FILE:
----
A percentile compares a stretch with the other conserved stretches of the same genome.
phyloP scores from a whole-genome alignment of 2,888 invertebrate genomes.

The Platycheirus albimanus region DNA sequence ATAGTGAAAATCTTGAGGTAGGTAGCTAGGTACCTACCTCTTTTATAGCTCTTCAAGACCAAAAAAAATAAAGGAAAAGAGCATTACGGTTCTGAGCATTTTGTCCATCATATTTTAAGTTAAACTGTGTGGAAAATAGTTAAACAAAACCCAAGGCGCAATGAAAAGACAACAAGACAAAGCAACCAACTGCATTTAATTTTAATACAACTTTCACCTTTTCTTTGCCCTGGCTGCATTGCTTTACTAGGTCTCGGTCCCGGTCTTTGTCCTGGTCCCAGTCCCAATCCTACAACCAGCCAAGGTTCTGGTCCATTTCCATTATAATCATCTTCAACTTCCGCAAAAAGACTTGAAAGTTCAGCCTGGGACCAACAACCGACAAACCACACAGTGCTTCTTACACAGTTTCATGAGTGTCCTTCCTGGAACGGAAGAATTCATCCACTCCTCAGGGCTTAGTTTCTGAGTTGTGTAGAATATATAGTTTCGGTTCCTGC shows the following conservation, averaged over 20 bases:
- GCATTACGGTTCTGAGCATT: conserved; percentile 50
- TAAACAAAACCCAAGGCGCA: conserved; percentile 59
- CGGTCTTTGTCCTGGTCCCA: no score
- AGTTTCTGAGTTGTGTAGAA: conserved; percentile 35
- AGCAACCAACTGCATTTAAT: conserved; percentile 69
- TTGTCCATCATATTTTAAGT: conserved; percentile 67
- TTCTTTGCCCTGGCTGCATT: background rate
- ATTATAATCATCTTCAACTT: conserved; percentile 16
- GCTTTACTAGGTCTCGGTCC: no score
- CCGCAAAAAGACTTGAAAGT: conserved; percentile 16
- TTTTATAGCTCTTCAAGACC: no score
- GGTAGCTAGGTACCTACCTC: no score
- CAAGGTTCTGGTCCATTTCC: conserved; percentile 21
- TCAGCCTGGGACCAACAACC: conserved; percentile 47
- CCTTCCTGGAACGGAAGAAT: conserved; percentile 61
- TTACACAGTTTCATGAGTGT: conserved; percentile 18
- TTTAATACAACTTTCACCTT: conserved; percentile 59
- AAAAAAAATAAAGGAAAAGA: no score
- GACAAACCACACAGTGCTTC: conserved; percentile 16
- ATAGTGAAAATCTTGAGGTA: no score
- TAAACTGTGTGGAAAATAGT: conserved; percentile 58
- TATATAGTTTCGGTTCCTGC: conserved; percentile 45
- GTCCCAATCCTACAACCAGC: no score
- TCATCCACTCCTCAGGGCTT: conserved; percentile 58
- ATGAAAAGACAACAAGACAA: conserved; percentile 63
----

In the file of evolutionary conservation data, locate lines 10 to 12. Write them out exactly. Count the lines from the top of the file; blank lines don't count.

- TTCTTTGCCCTGGCTGCATT: background rate
- ATTATAATCATCTTCAACTT: conserved; percentile 16
- GCTTTACTAGGTCTCGGTCC: no score